Heroin Abuse Effects, Signs & Symptoms

What is Heroin Abuse

Understanding Heroin Abuse

Heroin is the most highly abused illicit drug of the opiates. It is synthesized from morphine, a natural derivative of certain poppy plants. On the street, heroin may be referred to as “smack,” “H,” “skag,” and “junk.” Alternate names may refer to types of heroin that are produced in a specific location, such as “Mexican black tar.” Heroin is used by snorting, smoking, or injecting it directly into the veins or muscle.

Heroin is often cut with other inert ingredients such as quinine, sugar, and powdered milk. In rare cases, it is cut with poisons such as strychnine or battery acid. This means you are never completely sure of the purity of the heroin you are using, which increases the likelihood of overdose. Those who inject the heroin run the risk of infection by blood borne pathogens such as HIV/AIDS and hepatitis when needles are shared.

Substances that have a high potential for abuse activate the pleasure center of the brain. Our brains are wired so that when we engaged in behaviors that help us survive, like eating and drinking, natural opioids are released and stimulate the pleasure and reward centers of the brain. Heroin stimulates these opioid receptors and causes pleasurable sensations. With chronic use, heroin signals the body to stop producing the naturally-occurring opiates. This can lead to increased distress when cutting down or quitting heroin.If you have unsuccessfully attempted to stop using heroin on your own, you may feel as you will never be able to kick the habit. The staff at North Tampa have treated many men and women addicted to heroin and we know that you have internal strengths and resources you can utilize to help you successfully beat your addiction. We are here for you and will provide continuous support as you begin your journey on the pathway to sobriety and the positive, hope-filled life you deserve.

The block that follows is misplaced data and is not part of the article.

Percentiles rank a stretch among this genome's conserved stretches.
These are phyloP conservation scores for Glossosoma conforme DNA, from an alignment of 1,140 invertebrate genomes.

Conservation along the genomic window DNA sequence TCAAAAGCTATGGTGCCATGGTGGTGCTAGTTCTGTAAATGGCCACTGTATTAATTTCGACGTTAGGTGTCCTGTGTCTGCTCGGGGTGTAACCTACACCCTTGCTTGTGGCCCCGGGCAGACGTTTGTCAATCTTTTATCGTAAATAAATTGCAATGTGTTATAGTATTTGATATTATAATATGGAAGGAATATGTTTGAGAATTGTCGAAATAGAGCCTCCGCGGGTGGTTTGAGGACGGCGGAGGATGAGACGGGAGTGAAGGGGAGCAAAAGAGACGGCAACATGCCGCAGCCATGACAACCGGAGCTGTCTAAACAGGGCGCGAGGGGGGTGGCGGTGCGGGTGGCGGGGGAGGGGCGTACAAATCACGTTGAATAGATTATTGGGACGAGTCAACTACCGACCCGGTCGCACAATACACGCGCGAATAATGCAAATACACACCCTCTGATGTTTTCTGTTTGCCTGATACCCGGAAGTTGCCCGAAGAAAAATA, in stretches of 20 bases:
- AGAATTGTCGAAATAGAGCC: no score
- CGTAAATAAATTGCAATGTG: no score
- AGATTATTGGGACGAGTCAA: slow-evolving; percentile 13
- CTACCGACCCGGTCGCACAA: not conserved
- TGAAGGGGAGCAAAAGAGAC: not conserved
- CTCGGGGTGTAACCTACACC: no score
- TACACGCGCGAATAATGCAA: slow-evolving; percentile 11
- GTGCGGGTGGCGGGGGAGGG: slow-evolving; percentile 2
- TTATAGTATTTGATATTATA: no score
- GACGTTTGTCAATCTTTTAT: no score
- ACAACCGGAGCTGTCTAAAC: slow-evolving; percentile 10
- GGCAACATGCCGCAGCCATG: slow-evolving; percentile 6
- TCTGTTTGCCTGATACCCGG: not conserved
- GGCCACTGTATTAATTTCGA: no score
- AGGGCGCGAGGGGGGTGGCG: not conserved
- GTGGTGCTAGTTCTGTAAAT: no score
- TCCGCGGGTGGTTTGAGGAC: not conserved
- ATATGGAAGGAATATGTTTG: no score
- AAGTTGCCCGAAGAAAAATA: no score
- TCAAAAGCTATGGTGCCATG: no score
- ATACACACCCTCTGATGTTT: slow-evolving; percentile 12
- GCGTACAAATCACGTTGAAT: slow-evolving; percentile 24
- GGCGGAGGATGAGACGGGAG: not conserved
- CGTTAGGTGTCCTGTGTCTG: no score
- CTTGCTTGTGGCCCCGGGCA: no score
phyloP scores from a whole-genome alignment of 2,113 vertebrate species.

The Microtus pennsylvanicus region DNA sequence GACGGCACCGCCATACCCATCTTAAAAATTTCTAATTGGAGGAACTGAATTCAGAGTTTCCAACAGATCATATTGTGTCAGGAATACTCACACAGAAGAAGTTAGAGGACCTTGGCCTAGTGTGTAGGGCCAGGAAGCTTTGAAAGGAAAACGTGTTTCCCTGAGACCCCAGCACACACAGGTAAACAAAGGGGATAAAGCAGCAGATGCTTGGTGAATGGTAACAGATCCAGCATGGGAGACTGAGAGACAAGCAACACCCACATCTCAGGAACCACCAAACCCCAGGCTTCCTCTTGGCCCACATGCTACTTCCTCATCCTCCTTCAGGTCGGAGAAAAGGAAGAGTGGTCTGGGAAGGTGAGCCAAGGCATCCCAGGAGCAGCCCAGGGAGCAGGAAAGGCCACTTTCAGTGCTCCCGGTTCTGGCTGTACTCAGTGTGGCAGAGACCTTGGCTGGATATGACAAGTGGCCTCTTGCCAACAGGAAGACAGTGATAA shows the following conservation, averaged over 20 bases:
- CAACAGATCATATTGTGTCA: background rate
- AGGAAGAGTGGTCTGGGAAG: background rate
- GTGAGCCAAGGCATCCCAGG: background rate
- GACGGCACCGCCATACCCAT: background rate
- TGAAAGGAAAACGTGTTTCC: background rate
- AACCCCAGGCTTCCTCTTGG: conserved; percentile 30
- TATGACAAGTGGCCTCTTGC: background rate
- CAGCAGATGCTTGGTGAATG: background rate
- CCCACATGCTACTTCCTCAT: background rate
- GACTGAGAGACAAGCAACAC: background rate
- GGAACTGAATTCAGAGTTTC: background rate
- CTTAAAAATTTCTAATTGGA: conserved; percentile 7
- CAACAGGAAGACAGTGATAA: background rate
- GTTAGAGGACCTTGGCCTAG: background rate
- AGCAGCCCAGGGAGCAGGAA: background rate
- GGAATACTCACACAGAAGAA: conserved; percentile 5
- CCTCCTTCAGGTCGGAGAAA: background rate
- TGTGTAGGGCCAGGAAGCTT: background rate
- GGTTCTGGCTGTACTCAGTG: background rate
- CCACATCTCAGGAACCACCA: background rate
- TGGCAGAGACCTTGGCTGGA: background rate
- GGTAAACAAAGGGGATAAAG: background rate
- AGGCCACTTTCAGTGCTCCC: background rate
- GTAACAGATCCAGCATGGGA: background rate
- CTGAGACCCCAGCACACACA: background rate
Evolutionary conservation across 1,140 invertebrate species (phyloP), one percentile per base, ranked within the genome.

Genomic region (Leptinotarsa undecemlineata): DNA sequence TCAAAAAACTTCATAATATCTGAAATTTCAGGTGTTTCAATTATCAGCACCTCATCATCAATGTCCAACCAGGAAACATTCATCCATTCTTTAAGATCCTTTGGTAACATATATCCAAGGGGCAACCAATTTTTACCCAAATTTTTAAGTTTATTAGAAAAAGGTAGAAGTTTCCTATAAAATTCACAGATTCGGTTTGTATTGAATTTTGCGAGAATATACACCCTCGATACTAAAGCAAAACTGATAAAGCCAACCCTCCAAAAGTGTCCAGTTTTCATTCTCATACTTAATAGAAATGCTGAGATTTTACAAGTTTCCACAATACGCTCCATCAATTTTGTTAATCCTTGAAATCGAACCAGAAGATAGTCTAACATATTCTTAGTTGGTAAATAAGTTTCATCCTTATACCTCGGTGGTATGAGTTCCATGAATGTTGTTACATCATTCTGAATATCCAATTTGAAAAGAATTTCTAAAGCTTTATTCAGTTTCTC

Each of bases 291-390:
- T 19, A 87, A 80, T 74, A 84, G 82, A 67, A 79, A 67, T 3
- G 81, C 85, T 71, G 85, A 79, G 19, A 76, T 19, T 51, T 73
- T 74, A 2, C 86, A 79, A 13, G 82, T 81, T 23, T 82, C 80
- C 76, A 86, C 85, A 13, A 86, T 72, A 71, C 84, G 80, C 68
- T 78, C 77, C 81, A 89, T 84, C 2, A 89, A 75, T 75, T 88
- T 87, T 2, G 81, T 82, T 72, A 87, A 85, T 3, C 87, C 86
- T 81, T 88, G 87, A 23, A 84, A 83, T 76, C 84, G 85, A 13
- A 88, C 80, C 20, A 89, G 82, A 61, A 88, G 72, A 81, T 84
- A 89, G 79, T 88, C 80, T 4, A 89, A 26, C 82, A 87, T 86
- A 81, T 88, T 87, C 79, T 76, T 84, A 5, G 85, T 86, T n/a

Statistics of Heroin Abuse

According to the 2003 National Survey on Drug Use and Health, the lifetime prevalence of heroin use was estimated at 3.7 million people, with around 315,000 using heroin in the past year and approximately 120,000 reporting heroin use in the past month. The highest prevalence rates were found in those over the age of 25. The modal age of new users was reported to be 18 years, of which 75% were male. Of those reporting past year use, it was found that almost 58% could be classified as experiencing heroin abuse or dependence. According to NIDA, lifetime heroin use among students in grades 8 through 12was estimated at 1.6%.


What are the Causes of Heroin Abuse

Genetic Factors: Drug abuse is passed down through the generations in families. Individuals with a first-degree relative with an opioid or specifically heroin abuse disorder are more likely to develop a similar abuse disorder.

Physical: Brain chemistry and structures play a role in this type of addiction. With chronic use, heroin mimics the naturally occurring opiates in the brain, which produces sensations of pleasure. As tolerance builds up, an individual will need more of the drug in order to obtain desired effects. Additionally, attempts to cut down or quit using heroin will result in withdrawal symptoms. Addiction results due to an individual continuing to use heroin as a way of avoiding these negative withdrawal symptoms.

Environmental: When a child observes heroin use in the family, they will grow up thinking this behavior is permissible. If heroin use is modeled as a coping strategy, the child may develop the tendency to turn to heroin to cope with stress or other life difficulties as they grow older.

Risk Factors: Risk factors associated with heroin abuse include antisocial tendencies, being oppositional or rebellious and engaging in experimental behavior in adolescence, environmental stress, family difficulties, gang membership, living in the inner-city, poverty, excessive wealth, family history of substance abuse and drug addiction, and  low self-worth.